The total number of visitors may not be known for a bit, but the 135-plus vendors exhibiting at the show held at the David L Lawrence Convention Center stayed busy conducting business and talking about their products and services, most of them specific to the longwall market.
Even during a historically slow time for expos, the final morning, many attendees were still perusing the nine aisles of the show floor.
One first-time exhibitor said he didn’t know what to expect, but was glad the company chose this year for their longwall-specific product to be on display: “We’re happy with it,” he said. “It’s been good for us.”
Another large OEM provided both ample product experts for its potential customers to speak with and handed out marketing materials and promotional items to the crowd. Many vendors also offered special events, including hospitality suites and happy hour mixers, during the multi-day gathering.
All three days of the technical conference, also held at the convention centre, had full audiences of industry professionals from all sides of the mining community. Tuesday’s topics, for example, of health and safety (morning) and automation (afternoon) brought together groups of presenters and allowed time for questions to be answered.
The bar was set for the day’s discussions by consultant Norwest, speaking on a topic quickly gaining interest in the industry – risk assessment and risk management. Company representative Art Sullivan shared the stage with Peabody Energy’s Tim Jackson to give perspectives from both the developmental and operational sides.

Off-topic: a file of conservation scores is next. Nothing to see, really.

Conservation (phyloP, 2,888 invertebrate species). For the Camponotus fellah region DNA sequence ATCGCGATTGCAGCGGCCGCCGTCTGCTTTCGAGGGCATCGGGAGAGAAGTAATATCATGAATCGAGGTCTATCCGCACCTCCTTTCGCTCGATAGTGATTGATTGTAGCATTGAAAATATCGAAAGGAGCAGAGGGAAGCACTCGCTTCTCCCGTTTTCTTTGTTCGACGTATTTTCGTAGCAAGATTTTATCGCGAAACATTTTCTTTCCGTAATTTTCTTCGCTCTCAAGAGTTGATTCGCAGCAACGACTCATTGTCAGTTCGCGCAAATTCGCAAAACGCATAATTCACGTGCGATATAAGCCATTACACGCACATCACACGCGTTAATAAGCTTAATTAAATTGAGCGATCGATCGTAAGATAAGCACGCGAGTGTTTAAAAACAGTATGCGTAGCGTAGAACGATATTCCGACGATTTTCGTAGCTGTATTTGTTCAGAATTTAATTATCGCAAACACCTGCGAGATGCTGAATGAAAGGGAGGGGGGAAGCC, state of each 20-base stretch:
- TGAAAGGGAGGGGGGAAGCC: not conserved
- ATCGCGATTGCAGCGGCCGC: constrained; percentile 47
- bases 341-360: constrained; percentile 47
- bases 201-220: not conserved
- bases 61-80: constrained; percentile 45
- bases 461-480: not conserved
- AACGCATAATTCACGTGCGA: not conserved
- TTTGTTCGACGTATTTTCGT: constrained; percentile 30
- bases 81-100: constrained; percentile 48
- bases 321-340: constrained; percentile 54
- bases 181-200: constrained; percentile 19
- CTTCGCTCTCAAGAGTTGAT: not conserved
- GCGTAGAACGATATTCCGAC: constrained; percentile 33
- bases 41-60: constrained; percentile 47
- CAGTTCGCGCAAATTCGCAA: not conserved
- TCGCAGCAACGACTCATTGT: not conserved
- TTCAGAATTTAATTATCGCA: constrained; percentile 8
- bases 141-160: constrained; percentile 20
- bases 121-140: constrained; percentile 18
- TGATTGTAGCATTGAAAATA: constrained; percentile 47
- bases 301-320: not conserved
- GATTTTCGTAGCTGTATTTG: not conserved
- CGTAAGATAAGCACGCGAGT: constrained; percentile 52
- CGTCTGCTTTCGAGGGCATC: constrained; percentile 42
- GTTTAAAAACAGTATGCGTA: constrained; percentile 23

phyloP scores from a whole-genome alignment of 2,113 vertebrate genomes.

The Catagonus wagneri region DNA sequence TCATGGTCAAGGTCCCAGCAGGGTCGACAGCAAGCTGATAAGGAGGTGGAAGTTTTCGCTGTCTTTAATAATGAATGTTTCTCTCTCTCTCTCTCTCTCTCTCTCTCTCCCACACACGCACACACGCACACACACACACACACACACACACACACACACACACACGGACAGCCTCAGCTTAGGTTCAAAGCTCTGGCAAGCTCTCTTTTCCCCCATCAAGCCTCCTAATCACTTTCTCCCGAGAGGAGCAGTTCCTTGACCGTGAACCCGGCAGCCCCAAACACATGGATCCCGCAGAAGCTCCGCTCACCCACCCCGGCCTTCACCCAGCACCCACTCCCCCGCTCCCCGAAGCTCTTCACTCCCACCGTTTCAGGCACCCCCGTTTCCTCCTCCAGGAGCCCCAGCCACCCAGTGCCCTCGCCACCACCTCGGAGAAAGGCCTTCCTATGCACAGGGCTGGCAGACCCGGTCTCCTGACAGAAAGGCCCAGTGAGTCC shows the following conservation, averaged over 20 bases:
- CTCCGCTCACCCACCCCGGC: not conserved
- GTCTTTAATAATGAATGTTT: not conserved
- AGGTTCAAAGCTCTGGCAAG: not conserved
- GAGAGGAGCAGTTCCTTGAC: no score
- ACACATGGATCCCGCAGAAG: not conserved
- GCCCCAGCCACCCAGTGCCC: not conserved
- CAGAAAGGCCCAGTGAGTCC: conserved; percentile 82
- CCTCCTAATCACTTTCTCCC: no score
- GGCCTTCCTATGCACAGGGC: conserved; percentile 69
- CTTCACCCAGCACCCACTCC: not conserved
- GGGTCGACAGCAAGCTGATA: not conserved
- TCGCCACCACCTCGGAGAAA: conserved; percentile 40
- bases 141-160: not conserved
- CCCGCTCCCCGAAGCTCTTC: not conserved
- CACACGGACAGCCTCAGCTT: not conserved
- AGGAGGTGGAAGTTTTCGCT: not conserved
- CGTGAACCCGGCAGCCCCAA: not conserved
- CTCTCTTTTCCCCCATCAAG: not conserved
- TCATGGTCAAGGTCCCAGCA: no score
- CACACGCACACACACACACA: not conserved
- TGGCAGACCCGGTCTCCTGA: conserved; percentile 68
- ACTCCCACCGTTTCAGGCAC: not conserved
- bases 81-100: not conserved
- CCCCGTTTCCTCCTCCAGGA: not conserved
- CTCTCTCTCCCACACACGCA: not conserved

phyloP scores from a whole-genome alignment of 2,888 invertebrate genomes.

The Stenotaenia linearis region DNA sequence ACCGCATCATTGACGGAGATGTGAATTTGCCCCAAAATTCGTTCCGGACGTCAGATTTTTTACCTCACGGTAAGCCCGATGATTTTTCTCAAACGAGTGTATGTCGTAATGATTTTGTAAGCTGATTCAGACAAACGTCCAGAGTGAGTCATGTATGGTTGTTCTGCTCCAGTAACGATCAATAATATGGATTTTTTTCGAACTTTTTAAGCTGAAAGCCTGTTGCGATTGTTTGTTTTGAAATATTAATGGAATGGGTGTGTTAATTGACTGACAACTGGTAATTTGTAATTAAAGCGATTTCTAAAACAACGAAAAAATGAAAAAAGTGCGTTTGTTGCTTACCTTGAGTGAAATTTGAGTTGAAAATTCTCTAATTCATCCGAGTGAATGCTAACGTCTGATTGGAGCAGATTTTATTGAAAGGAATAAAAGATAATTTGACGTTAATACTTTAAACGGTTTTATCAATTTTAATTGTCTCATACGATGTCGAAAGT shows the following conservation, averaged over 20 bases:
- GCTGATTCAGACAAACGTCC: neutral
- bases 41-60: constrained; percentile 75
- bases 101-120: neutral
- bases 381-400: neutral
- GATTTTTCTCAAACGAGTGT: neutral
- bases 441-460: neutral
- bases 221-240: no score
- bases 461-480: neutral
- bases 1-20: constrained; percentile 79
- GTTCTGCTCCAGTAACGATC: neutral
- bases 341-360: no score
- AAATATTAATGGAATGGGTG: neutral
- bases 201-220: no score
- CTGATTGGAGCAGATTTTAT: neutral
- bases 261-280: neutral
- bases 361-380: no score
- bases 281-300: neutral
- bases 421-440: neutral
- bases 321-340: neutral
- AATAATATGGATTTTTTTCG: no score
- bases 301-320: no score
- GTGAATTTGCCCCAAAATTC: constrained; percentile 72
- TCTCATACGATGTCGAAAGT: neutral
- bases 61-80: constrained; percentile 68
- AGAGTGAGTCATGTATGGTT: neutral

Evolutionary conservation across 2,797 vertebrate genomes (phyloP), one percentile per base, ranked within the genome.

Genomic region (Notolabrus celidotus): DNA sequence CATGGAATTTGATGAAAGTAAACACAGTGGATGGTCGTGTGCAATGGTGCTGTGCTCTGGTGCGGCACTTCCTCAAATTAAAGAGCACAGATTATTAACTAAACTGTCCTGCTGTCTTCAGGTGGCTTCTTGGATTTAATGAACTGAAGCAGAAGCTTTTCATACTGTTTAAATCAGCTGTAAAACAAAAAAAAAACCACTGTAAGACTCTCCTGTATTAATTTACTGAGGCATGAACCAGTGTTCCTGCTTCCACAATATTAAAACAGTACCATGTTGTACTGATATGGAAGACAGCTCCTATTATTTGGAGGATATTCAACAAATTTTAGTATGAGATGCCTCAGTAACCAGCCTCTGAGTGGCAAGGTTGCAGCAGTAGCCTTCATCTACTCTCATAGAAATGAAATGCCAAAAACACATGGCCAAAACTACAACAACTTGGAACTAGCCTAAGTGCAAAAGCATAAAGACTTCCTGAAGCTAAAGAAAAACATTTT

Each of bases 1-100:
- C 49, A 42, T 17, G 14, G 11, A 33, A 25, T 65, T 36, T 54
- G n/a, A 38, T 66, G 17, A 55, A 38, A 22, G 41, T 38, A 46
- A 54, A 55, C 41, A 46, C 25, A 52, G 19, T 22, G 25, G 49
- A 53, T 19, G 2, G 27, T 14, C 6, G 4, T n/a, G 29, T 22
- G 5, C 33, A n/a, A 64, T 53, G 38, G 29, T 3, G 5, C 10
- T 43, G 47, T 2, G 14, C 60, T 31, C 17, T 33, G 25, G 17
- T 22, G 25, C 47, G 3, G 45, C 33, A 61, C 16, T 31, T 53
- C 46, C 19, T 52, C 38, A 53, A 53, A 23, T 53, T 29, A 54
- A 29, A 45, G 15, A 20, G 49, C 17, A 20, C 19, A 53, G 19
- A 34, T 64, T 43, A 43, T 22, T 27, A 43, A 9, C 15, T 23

Both referred to risk management as a “systematic approach” for mining operations everywhere but said that, for the US industry, it is that much more successful because of the level of implementation workers take on, and a commitment to ideas helps to keep efforts strong. The positives for risk management, Sullivan added, for mines across the world pay back financially and in terms of production through the ability to remove uncertainty, doubt and indecision and allow for workers to predict various scenarios that could result from a particular idea or new process.
While terminologies vary, he added, the basics remain the same: establish context, identify and analyse risk, evaluate and treat that risk, then review and monitor those outcomes as they are communicated to others so that processes and results can be realised.
Wednesday’s presentations on longwall economical and technical issues (morning) and support systems (afternoon) were given by a large list of experts from the consulting arena, equipment producers, suppliers, researchers and mining companies themselves.
Pennsylvania firm John T Boyd highlighted trends in the sector according to a recent evaluation the company completed and reported to its client base. Among other items, Boyd representatives noted an overall increase in face voltage, shield width, cut depth and face width.
In fact, the company noted, a more obvious factor – panel width – is increasing more rapidly than many might realise: panel lengths averaging 600–5000ft just 20 years ago are now averaging 1000–11,000ft.
The number of longwalls, now standing at 50, will likely reach 53 by 2012, it estimated, taking predicted closures and planned new projects into account across the nation. During that same time production levels will “remain flat”, Boyd concluded – but as the industry is already seeing, efficiency will continue to increase.
Thursday’s discussions, held only during the morning, focused on emerging technologies and featured presenters bringing ideas from across the globe. Representatives from Australia, Germany and Mexico were all on hand with talks on lower coal seams, plow faces, top coal caving and longwall versus shortwall mining.
No dates for the 2008 National Coal Show, also typically held in Pittsburgh, have been announced. Check back with International Longwall News for details as they become available.
Also, keep watching ILN and the upcoming edition of American Longwall Magazine for further information on some of the presentations at Longwall USA.